Conservation: are you in it for the long run?

Conservation: a marathon, not a sprint? pic from http://www.unionleader.com/
article/20120708/SPORTS10/707
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Yesterday I had a discussion with a friend who felt overwhelmed about the peril that nature, and biodiversity are in, and sceptical about the use of biodiversity offsets as a mechanism to deal with some of it. The ecological crisis is deepening[1] as we sleep, eat and breathe, and most of the threatening factors seem only to be amplifying and expanding… habitat loss, fragmentation and degradation; exotic species invasions, pollution; climate change; overhunting; and overpopulation combined with unsustainable consumption. What did I think? I’m interested in the long term.

Last week, I met a wise man who’s son worked with the United Nations in the Middle East. His manager was the world-famous social rights activist and winner of the Nobel Peace Prize (and countless others), Desmond Tutu. Their mission was to promote an end to the conflicts and create peace between the Israelis and the Palestinians.

After some time on the job, this man’s son approached Desmond Tutu and told him that he could no longer work there. He was overwhelmed by the difficulty of the mission. As he came to understand the complexity of the conflicts, how deeply entrenched and multi-layered, and wicked[2] the problems were, he lost faith in the mission’s hopes of promoting peace. As an Israeli who has lived through some of the conflicts and who has taken a keen interest in trying to figure out what went wrong and what we can do about it, I sorely empathized.

And so did Desmond, but he had a larger lens to look through. ‘I like to think of the timeframe for our mission as being five thousand years. We may not achieve peace this year, or even in fifty years, but I think we have a chance over the next 5000’.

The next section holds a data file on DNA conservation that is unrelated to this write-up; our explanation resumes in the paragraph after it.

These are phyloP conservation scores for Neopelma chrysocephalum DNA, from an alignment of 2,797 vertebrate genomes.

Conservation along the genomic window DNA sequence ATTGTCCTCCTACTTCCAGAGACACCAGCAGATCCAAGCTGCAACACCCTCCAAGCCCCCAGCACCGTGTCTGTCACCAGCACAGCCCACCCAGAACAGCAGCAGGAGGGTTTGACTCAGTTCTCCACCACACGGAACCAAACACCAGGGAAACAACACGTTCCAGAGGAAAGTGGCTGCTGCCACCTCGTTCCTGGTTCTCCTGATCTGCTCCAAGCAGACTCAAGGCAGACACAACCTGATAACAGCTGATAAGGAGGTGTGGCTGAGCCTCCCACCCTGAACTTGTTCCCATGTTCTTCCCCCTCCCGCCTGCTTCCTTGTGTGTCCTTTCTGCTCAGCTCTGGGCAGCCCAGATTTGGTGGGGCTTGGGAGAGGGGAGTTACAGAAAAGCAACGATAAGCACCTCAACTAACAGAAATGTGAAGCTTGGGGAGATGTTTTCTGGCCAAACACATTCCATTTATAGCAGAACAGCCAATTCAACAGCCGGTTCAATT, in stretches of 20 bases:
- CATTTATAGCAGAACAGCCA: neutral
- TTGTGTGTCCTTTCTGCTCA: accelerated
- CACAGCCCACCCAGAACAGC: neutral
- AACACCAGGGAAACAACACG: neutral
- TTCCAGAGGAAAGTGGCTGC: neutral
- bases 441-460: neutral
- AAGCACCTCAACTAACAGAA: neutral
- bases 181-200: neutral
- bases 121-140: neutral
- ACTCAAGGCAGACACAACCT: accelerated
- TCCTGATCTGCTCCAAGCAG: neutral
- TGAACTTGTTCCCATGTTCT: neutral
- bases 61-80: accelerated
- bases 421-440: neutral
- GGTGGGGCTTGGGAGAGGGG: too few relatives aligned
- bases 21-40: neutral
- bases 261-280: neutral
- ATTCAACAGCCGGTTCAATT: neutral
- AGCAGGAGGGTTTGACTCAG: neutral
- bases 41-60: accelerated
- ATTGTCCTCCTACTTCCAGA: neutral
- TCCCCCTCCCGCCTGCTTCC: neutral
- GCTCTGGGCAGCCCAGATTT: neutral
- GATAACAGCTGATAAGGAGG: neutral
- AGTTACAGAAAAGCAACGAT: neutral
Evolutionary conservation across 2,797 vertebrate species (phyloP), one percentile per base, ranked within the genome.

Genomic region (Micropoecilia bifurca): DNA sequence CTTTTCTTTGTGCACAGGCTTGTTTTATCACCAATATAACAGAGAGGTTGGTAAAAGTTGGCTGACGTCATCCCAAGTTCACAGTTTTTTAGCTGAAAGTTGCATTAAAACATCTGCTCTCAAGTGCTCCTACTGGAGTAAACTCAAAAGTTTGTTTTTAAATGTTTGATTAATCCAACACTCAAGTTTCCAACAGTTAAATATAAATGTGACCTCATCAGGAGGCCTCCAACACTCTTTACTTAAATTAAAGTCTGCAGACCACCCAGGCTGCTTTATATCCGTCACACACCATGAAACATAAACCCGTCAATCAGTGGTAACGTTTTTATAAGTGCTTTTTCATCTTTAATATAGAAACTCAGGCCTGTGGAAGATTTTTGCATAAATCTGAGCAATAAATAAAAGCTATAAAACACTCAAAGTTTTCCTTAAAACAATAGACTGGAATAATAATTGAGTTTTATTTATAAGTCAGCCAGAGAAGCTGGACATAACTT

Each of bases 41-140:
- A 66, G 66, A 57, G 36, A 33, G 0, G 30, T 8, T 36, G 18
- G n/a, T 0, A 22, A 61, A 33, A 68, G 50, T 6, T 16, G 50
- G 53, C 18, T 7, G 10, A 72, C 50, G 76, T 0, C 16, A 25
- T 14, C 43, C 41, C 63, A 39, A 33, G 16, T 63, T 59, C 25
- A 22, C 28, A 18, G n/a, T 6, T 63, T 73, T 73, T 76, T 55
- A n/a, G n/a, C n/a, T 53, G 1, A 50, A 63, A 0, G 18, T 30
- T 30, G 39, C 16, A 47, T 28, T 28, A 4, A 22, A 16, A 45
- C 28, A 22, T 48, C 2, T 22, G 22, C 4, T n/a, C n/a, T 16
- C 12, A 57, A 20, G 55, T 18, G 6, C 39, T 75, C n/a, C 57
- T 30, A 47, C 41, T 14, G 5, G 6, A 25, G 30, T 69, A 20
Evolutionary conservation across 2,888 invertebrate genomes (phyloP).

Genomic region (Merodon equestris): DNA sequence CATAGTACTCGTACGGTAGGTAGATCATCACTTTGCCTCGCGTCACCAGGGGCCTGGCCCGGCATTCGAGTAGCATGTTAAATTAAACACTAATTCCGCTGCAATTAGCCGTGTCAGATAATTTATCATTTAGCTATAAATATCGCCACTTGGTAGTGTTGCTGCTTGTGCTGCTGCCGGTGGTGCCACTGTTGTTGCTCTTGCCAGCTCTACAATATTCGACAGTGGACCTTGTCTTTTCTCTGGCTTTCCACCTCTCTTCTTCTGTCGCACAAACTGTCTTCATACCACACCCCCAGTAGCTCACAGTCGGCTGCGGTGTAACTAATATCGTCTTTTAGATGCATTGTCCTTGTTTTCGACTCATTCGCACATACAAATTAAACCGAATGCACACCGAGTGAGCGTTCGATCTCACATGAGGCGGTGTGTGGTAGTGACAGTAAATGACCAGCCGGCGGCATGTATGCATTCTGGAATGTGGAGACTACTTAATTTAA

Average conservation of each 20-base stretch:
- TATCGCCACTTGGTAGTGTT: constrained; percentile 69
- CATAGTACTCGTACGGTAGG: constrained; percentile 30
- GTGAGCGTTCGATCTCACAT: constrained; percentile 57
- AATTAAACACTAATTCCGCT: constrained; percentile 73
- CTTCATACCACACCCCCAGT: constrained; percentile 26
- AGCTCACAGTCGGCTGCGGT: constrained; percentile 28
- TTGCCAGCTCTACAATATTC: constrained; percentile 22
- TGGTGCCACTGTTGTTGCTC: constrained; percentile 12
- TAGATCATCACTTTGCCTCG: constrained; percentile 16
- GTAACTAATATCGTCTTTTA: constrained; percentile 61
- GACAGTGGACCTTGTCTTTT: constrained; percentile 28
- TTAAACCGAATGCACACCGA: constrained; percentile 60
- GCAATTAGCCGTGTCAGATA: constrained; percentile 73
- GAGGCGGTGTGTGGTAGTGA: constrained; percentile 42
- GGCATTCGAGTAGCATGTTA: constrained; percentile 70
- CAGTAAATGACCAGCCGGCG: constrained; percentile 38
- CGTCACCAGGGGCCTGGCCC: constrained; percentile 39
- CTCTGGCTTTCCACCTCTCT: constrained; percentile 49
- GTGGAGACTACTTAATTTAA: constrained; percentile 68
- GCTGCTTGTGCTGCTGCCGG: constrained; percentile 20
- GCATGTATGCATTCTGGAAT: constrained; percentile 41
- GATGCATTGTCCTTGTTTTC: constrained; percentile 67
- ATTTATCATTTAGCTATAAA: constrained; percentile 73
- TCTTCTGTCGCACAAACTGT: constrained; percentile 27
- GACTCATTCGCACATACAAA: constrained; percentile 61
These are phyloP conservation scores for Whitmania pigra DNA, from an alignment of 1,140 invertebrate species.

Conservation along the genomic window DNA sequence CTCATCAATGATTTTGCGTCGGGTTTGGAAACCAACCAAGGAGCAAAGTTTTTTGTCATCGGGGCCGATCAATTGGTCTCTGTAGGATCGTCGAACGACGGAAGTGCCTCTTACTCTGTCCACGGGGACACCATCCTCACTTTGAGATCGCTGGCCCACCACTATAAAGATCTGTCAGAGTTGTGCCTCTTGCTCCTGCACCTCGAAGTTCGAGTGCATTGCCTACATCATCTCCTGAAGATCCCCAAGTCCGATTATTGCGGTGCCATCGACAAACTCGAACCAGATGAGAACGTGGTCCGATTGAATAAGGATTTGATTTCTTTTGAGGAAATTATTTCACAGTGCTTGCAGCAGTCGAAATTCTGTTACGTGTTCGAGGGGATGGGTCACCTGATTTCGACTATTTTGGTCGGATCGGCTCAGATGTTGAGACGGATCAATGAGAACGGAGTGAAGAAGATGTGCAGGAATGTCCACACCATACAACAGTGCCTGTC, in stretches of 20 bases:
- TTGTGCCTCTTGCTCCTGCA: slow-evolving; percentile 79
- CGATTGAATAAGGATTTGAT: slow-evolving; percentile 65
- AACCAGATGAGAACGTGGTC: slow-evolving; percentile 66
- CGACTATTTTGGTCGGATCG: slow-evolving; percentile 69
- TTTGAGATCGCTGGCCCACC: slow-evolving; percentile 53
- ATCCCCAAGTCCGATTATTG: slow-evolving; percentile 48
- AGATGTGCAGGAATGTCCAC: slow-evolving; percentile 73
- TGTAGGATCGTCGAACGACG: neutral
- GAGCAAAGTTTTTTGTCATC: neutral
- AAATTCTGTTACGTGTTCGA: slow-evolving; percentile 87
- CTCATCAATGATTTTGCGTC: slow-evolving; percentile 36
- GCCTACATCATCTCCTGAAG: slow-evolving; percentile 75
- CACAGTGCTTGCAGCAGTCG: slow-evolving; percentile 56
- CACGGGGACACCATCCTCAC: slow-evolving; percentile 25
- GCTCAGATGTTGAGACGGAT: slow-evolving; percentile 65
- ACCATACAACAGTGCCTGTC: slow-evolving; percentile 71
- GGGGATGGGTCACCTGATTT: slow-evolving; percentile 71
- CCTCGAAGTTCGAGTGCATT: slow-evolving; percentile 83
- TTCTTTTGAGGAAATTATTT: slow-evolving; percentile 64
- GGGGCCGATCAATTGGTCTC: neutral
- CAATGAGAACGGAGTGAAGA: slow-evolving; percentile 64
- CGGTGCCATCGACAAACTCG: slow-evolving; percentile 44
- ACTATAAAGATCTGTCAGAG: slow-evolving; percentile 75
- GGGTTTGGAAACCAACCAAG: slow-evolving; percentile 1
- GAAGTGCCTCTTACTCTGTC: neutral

These cute creatures wreak havoc on native mammal, reptile and bird populations. Predation by feral cats (along with foxes), is a key threatening process under Australia’s Environment Protection and Biodiversity Conservation Act 1999. And they are almost impossible to eradicate. Photograph taken by motion-sensor camera © Keren Raiter, October 2012.

Which brings us back to the ecological crisis, and the other crises unfolding around us[3]. There is plenty to worry about, and solutions are not being applied as quickly, or as well, as they could be, where they exist at all.

But we must appreciate how far we’ve come. Environmental practices across the globe have in most cases improved, and in many cases transformed altogether. Governments now have a suite of laws providing some sort of protection to parts of the environment; something that was unheard of only 200 years ago. Mining practices are far more considerate for the environment than they were even 50 years ago.

Disregarding political and economic fluctuations, there is far more interest and impetus (and money) for conservation in the area now than there was even 100 years ago, from governments, NGOs, the private sector, and philanthropists. In some areas (such as the Great Western Woodlands), the indigenous people are more empowered and closer to gaining recognition of native title and contributing to conservation than they were only 50 years ago (albeit still shockingly less they were 2000 years ago). And offsets? they’re far from perfect, but at least they’re on the table, unlike just 30 years ago. And in 500 years (or perhaps sooner) we may get them right.

Looking beyond this year, the next election, the latest buzzword for ‘saving the earth’; beyond my lifetime and yours… there will be something there in 5000 years time; and we play a part in determining what it will be.


[1] eg: World leaders failed to deliver on commitments made in 2002 to reduce the global rate of biodiversity loss by 2010, and have instead overseen alarming biodiversity declines (http://www.iucn.org/media/media_advisories/?5140/World-governments-fail-to-deliver-on-2010-biodiversity-target).

[2] eg the article http://theconversation.edu.au/wicked-problems-and-business-strategy-is-design-thinking-an-answer-6876 discusses wicked problems

[3] actually this post was inspired by a challenging discussion I had with a friend about something they saw as being a major crisis, and that I saw as difficult, but good in the long run.

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One Response to Conservation: are you in it for the long run?

  1. Mandy says:

    Thanks for your positive view Keren – I agree that we shouldn’t feel overwhelmed by the depth of our problems (something I have fallen victim to in the past) and we need to strive to do our best in the present for the long long long term future.

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